Spring Jewelry Trends Are Totally '80s

Styles reviving the decade include jewelry fashioned from natural elements like wood, leather, horn, and seashells, vividly hued statement pieces, over-sized chains and pearls.
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Jay Feinberg (Strongwater) resin bead and rhinestone necklace, 1980s.

Jay Feinberg (Strongwater) resin bead and rhinestone necklace, 1980s.

One of the things many collectors adore about costume jewelry is the opportunity to combine their hobby with making a unique personal statement. Whether shooting for the “advanced style” look dressing head to toe in vintage, or simply the desire to own accessories reaching beyond the ordinary, you’ll find lots of options with collectible costume jewelry.

What makes it even better? You can often get the same look for much less than what you’d pay shopping retail. Here are some spring trends to watch for when you’re out thrifting and combing your favorite flea markets for baubles this spring or shopping online.

Wood, Nuts, Shells, Leather, Bone and Horn

Styles reviving the ’80s are back in a big way. This includes jewelry fashioned from natural elements like wood, leather, horn, and seashells. When it comes to vintage pieces (and yes, 1980s jewelry is very much vintage now), this is certainly one way you can get the look for less.

Many chunky tribal and bohemian style necklaces made of wood are available in the vintage marketplace. Look for perfect-for-stacking bangle bracelets crafted of wood as well. Add a few pieces with shell or mother of pearl embellishments and leather accents for even more stylish flair. And if you haven’t heard of it, look up Monies jewelry by Gerda Lynggaard. It’s not always cheap, but a great option for vintage styles in this realm.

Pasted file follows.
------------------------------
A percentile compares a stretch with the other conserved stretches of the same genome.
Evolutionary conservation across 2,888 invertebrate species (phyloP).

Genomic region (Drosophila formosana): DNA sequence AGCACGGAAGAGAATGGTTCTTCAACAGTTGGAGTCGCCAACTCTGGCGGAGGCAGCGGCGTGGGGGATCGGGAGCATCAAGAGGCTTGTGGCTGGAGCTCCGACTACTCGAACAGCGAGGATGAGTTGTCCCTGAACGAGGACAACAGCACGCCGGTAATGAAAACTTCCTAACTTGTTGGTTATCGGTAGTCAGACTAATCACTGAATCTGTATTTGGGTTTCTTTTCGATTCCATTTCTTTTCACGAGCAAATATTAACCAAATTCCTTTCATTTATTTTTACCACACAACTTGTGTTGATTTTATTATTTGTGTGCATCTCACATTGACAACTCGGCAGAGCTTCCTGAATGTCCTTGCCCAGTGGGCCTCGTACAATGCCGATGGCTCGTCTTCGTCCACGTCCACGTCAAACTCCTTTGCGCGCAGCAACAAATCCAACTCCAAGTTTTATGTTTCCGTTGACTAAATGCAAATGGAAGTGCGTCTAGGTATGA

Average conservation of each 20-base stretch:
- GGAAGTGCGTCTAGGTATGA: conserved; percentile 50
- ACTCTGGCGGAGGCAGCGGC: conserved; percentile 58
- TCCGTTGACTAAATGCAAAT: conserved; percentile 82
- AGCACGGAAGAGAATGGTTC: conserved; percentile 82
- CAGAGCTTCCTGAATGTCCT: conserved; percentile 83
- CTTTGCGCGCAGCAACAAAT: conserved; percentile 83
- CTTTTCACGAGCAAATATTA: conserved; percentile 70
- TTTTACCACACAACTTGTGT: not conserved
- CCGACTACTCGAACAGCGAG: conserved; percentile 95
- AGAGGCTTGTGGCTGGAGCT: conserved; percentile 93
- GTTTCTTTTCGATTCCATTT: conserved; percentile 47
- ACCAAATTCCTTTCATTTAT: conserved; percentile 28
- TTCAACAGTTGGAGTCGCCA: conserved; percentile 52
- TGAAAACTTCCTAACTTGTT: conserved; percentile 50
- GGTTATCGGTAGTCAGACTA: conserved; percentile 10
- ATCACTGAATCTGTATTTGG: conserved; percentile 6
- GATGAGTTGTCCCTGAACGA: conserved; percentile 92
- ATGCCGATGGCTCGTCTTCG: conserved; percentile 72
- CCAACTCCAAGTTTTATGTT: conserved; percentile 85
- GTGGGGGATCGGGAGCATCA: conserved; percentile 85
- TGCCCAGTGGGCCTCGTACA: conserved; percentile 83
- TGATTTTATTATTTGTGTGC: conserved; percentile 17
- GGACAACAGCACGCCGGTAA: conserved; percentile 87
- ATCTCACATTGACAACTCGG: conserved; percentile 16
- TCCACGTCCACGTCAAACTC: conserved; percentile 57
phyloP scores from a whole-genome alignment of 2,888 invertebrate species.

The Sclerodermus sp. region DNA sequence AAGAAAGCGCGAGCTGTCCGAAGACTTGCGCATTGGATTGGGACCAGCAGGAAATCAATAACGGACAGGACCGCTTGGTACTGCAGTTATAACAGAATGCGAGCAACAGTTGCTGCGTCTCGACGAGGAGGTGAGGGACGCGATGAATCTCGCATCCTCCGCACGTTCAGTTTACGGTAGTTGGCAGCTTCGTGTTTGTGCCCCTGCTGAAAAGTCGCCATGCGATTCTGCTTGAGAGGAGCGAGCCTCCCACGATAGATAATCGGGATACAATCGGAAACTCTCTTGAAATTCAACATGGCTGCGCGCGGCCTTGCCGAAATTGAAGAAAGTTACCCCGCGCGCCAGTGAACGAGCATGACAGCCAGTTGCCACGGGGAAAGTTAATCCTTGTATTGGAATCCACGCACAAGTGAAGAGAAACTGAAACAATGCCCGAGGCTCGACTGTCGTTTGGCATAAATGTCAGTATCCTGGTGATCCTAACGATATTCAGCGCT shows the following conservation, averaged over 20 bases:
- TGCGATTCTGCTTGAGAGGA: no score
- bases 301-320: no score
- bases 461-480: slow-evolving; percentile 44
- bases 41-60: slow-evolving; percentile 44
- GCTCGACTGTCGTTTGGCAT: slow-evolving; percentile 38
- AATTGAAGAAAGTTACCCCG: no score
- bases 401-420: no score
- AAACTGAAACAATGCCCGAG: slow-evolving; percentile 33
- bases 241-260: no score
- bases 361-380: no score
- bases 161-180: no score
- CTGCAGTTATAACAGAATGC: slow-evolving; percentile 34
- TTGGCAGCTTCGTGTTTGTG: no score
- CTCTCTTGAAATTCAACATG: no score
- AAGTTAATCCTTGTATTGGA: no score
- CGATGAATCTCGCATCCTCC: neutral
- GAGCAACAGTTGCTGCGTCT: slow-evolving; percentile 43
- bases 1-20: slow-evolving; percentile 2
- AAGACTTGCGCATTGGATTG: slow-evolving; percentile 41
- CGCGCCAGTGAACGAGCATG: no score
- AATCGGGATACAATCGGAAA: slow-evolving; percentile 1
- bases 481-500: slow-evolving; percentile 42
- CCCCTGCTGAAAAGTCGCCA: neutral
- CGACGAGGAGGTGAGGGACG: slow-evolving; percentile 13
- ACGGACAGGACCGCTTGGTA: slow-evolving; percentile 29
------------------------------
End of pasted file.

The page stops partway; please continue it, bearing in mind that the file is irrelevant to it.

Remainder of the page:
Also keep in mind that jewelry designers today are using bone and horn more and more to get the look of ivory. One thing to be wary of is vintage jewelry marketed as bone or horn that might actually be genuine ivory instead. While some people are adamant about not wanting to own ivory no matter the age, no one wants to get stuck with something they can’t ever honestly sell in the future, so buyer beware. Look toward vintage ivory-colored plastics – often called “resin” when the exact type of plastic is not identifiable – as a safer bet.

Kenneth Jay Lane resin bead and wood necklace, early-2000s.

Kenneth Jay Lane resin bead and wood necklace, early-2000s.

Colorful Jewelry

Color is back as well when it comes to making a jewelry statement. Browse through a few recent celebrity and runway photos online, and you’ll find a variety of vividly hued statement earrings, bold necklaces, and stacks of bangle bracelets in contemporary styles. Think about jewelry worn in the 1980s, including many enameled and resin pieces, and you’ll have a great starting point for buying vintage to capitalize on this trend.

Look for vintage pieces with large faux gemstone embellishments, cabochons mimicking coral, jade and other gemstones, and glass beads in bright shades. Many pieces from the 1960s will fit the bill for adding color to your jewelry wardrobe as well. Unmarked examples offer the greatest opportunity for bargains.

Oversized Chains